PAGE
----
Pothos Plant Turning Yellow
You helped me save my over-fertilized jade plant many years ago and I was glad to see you are still available! I have a Pothos plant that is about 40 years old! I have had it since I was a teenager. I have cut it back, let it root in water and replanted it several times over the years. This one has been in this pot for about 10 years. Some of the leaves are starting to turn yellow. Not dying…just yellow. I have another plant from the same vintage that is doing great. I haven’t fertilized either of them for years. The one that is doing great is in a corner of room that only gets indirect light and probably gets less water than the one that is not doing great. The one that isn’t doing well is in our guest house where it is warmer in the summer cooler in the winter. There is another small pothos plant in the guest house as well and ALL of the leaves are much more yellow. I would really like to save the plants and would love to hear what you think.
Pothos plant turning yellow: what causes the problem and how to fix it. The fact that you haven’t fed your pothos plants for years would seem to be the obvious cause of the yellow leaves. The general rule of thumb is that you should fertilize a pothos plant every two weeks in the spring and summer when the plant is actively growing and monthly in the fall and winter. Use a balanced plant food (the 3 numbers on the plant food container should be the same) diluted to ½ the recommended strength. Be sure the soil is moist when you feed your plants or you can burn the roots. The plant that is doing better and gets less water has not had as many nutrients washed out of the soil. I would immediately start to fertilize your plants.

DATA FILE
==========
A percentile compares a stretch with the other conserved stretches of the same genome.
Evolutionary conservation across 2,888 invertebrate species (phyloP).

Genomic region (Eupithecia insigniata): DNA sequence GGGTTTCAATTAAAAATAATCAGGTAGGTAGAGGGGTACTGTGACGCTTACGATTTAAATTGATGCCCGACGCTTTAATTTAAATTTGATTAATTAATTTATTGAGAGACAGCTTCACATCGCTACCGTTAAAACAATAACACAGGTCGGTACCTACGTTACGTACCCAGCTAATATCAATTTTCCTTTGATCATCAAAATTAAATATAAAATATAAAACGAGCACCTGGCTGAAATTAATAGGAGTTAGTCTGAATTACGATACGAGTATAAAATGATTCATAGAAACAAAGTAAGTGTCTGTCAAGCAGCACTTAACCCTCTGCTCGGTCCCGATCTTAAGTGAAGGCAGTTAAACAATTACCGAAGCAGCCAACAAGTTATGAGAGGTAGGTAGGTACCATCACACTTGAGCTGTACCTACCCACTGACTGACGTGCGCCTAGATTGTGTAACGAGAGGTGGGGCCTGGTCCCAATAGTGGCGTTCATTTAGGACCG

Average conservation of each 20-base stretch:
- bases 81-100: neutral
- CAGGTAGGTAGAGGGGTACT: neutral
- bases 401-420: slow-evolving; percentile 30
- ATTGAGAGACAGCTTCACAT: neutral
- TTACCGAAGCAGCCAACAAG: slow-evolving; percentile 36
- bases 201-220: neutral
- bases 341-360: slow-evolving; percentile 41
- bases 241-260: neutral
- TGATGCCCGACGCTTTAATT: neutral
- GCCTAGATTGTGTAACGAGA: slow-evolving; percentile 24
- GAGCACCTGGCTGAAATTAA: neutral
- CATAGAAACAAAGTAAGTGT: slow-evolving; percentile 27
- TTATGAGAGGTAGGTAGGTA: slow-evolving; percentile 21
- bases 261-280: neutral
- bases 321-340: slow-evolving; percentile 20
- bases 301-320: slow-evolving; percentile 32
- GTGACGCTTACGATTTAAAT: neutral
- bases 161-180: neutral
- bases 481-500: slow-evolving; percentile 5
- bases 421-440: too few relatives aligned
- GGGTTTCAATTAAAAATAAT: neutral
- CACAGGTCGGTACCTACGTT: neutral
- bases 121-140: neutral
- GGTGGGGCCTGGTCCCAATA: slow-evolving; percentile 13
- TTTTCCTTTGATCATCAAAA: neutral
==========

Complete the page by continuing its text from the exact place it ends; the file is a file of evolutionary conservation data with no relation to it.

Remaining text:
Another issue is the quality of the soil after all of these years. As the soil gets older it starts to break down and doesn’t drain as well as it once did. This causes the roots of the plant to stay wet too long and become damaged. Damaged roots start out causing yellow leaves but eventually may cause the plant to die. Remove the pothos plant from the pot. If you notice that the roots have filled the pot, it’s time to move on to the next sized container. If the roots have not filled the pot, you can reuse the current container. Get rid of at least 1/3 or more of the old soil and replace it with good, fresh, potting soil.
I would suggest that you do this to all three of your plants. I think you’ll see lots of new healthy growth on each of them. Sadly, there is nothing you can do about the current yellow leaves on the plant.